lower-than-appropriate score for Ss whose
oral comprehension is stronger than their
reading comprehension.
• Language teachers also encounter Ss who do
well on pencil-and-paper tests of grammar
and sentence structure, but make mistakes
when using the same forms in oral interaction.
In such cases, the test is indicating what
students know about the language, but is not
providing an accurate measure of what they
are able to actually do with it.
• When the goal of language instruction is the
development of communicative competence,
teachers can supplement (or, in some cases,
replace) traditional tests with alternative
assessment methods that provide more
accurate measures of progress towards
communication proficiency goals. This can be
done by combining formative and summative
types of assessment.
• Any comments on the reading?
• What do you understand by formative and
• Can you think of examples of both?

Matching jargon
Formative x summative
• Takes place on an ongoing basis as instruction is
• Rates the student in terms of functional ability to
communicate, using criteria that the student has
helped to identify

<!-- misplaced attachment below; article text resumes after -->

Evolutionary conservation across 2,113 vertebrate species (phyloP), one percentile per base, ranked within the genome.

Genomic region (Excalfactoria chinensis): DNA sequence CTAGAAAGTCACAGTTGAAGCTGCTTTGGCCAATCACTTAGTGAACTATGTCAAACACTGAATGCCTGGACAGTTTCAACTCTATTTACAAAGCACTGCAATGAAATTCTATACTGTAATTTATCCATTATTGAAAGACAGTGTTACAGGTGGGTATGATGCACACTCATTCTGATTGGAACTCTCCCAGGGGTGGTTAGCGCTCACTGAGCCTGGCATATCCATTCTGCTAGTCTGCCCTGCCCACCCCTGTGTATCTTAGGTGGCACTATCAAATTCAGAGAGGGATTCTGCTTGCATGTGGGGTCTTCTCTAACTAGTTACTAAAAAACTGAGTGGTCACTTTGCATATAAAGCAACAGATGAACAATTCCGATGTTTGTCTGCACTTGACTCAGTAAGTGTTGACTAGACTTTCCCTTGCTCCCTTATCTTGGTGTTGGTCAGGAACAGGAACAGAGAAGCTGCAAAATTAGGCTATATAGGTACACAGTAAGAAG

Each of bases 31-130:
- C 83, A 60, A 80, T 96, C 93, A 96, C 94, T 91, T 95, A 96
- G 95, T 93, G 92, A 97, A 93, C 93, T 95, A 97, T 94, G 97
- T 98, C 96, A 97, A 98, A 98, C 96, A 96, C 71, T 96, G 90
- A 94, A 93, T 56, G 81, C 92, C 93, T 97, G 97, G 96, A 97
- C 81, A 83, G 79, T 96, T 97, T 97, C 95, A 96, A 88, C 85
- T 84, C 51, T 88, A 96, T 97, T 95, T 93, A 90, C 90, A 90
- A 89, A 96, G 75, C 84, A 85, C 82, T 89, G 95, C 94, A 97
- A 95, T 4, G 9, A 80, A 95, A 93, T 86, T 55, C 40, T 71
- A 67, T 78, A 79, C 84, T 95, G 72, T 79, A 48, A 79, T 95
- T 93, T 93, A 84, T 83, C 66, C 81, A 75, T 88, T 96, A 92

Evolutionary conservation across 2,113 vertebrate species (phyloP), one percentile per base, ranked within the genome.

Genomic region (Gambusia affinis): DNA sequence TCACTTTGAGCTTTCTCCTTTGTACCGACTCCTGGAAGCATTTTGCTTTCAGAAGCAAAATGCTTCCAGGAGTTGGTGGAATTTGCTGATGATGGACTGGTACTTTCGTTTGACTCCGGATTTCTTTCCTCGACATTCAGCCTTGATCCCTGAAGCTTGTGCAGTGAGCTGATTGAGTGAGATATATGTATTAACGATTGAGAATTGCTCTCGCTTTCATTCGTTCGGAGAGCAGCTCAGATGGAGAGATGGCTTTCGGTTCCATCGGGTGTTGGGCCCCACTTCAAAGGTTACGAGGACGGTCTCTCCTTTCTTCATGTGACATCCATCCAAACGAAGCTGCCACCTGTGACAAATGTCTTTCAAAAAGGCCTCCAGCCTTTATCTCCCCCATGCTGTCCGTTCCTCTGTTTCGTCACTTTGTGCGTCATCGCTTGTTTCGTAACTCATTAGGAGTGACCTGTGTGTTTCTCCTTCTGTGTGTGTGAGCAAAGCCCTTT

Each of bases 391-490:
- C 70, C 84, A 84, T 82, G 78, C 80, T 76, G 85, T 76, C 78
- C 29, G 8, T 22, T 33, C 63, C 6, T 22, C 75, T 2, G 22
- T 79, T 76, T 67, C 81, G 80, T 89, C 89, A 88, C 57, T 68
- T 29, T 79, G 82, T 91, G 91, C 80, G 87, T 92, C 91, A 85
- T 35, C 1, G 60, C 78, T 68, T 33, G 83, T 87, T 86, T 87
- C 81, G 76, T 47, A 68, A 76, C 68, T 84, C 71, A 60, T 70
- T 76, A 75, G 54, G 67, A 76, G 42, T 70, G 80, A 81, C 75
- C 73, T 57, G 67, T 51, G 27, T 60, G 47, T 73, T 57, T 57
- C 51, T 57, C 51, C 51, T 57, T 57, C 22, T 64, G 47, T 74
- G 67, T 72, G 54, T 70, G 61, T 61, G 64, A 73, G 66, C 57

• Helps students recognize ways of improving their
• Is the approach taken by alternative assessment
Formative x summative
• Takes place at the end of a predetermined period
of instruction (e.g. mid-term, final)
• Rates the student in relation to an external
standard of correctness (how many right answers
are given)
• Is the approach taken by most traditional and
standardized tests
Formative Assessment or
monitoring progress
• Read the suggestions on the next slides and
1. Who does the assessing?
2. Are the ideas practical?
3. Which idea do you like best? Why?
4. Which idea do you like least? Why?
Assessing or monitoring progress

1. Every lesson is an opportunity for teachers to

assess how well students are doing. If you
monitor what they say closely, you will know if
they are making progress.
2. My learners are told to keep a learning diary –
a few notes at the end of each lesson stating
what they learned, how much they
understood and if they liked it.
3. I tell students what we have done – write a
list or dictate – and next to each item 3
columns with “confident”, “OK”, “need
practice”. They tick the appropriate box, check
with peers and see what they can sort out
among themselves. They tell me what is still
under the “need practice” column and I
provide it the following class.
• Form trios and go round the stations.
Alternative assessment
• Alternative assessment uses activities that reveal
what students can do with language,
emphasizing their strengths instead of their
• Alternative assessment is different from
traditional tests, and it is also graded or scored
• Because alternative assessment is performance
based, it helps Ts emphasize that the point of
language learning is communication for
meaningful purposes.
• Alternative assessment methods work well in
learner-centered classrooms because they are